Thailand’s junta leader Prayut Chan-o-cha has had absolute executive power since toppling the government five years ago. Now he’s looking to keep his job after an election – something previous military leaders in Southeast Asia’s second-biggest economy have struggled to do.
Dead dissidents dumped in a river, activists knotted up by the courts, and Big Brother-style internet laws – critics of Thailand's junta fear this week's election is poised to sharpen the dangers faced by those who disagree.
Thais go to the polls on 24 March, in the first election since the 2014 coup that installed the generals in power.
More than 2.2 million Thais turned out for early voting – almost 90 percent of those registered – for Thailand's hotly anticipated national election, as the junta's main opposition predicted a cliff-hanger to the first poll in eight years.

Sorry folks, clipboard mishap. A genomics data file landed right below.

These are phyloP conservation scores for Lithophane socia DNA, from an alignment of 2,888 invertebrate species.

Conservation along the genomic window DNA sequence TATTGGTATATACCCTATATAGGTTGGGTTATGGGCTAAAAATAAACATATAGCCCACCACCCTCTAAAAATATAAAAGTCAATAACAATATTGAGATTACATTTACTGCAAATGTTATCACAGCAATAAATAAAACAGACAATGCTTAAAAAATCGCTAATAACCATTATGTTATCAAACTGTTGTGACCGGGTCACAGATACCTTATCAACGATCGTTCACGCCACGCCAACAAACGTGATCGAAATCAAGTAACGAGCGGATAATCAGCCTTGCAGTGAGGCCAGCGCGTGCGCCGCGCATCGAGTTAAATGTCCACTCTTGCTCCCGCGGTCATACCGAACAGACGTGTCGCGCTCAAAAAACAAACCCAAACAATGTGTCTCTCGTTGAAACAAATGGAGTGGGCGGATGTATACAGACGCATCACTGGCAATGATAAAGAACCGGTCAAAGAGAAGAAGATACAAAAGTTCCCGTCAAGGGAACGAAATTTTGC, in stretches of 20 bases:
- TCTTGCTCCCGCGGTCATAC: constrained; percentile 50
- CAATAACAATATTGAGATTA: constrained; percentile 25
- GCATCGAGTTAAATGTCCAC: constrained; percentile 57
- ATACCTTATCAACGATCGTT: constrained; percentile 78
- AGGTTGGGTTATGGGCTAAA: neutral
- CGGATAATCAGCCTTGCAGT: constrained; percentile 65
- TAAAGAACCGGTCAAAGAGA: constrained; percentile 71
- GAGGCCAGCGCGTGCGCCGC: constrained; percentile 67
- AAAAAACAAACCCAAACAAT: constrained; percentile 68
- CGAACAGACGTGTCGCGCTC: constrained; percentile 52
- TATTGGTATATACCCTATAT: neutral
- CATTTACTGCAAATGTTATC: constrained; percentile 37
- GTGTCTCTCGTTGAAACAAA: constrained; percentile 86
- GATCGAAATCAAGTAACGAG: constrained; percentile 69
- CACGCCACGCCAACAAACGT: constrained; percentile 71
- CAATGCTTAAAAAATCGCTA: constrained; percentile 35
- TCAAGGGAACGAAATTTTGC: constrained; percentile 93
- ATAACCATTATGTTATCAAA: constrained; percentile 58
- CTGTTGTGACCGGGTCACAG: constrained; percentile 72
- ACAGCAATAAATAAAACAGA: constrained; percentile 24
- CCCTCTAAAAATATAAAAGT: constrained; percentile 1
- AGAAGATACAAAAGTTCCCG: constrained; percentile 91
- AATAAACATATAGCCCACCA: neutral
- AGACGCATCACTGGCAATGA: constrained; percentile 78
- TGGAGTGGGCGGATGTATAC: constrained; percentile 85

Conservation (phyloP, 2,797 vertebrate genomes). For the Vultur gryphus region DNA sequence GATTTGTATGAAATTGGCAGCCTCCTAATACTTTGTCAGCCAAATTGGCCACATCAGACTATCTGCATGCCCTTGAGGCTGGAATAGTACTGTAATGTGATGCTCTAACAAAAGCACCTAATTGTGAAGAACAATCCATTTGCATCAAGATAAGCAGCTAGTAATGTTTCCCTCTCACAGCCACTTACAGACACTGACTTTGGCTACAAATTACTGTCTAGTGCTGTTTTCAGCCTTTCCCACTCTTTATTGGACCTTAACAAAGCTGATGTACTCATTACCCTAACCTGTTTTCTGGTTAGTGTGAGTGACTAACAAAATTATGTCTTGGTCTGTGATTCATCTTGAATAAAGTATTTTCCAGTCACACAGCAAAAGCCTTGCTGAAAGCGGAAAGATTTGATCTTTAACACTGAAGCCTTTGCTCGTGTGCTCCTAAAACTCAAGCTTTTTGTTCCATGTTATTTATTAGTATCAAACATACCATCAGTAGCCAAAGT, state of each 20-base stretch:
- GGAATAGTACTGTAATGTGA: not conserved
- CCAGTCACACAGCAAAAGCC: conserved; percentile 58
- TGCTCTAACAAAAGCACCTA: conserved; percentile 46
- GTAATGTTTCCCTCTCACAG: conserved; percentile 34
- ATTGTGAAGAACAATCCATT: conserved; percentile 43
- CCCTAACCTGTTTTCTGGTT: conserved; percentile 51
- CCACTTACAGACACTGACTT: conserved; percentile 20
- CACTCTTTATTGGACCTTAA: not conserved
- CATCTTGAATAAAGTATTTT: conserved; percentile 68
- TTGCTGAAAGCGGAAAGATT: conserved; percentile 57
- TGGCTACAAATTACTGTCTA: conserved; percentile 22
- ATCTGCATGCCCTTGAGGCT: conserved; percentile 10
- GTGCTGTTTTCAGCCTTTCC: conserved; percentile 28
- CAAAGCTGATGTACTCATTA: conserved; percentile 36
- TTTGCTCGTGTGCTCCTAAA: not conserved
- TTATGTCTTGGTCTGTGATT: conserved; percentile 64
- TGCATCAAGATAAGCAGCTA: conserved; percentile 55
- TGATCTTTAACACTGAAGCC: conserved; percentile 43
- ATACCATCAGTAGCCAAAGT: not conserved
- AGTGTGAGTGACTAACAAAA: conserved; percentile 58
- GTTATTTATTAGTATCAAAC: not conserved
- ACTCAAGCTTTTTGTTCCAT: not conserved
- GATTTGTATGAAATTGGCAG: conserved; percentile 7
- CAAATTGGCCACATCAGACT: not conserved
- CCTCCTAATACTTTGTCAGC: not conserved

A cyber-security bill introduced just weeks ahead of Thailand’s first democratic election since a 2014 military coup has stoked concerns that it could be used as a weapon to stifle political dissent.
A billionaire ex-premier plays poker against the junta chief, who has extra cards tucked up his sleeve – satirical swipes at the country’s chaotic politics are peppering Thai art galleries and social media with elections just weeks away.
Headache Stencil – dubbed "Thailand's Banksy" – has led the artistic charge against the powers that be.
A key party linked to Thailand's powerful Shinawatra clan was dissolved Thursday by a court, just weeks before a general election, over its ill-starred bid to front a princess as a candidate for premier.
Singapore Finance Minister Heng Swee Keat will aim to strike a delicate balance in Monday’s budget: preaching fiscal prudence while doling out more social spending ahead of elections that could come as early as this year.
Thailand's constitutional court on Thursday said it would hear a case to dissolve the party which proposed a princess for prime minister, an ill-fated candidacy which threatens to sink the election strategy of the powerful Shinawatra clan.
2018 proved to be a tumultuous year for the region. Some ASEAN countries faced major challenges. For example, Indonesia was struck by disasters multiple times from earthquakes to a tragic plane crash to a devastating tsunami.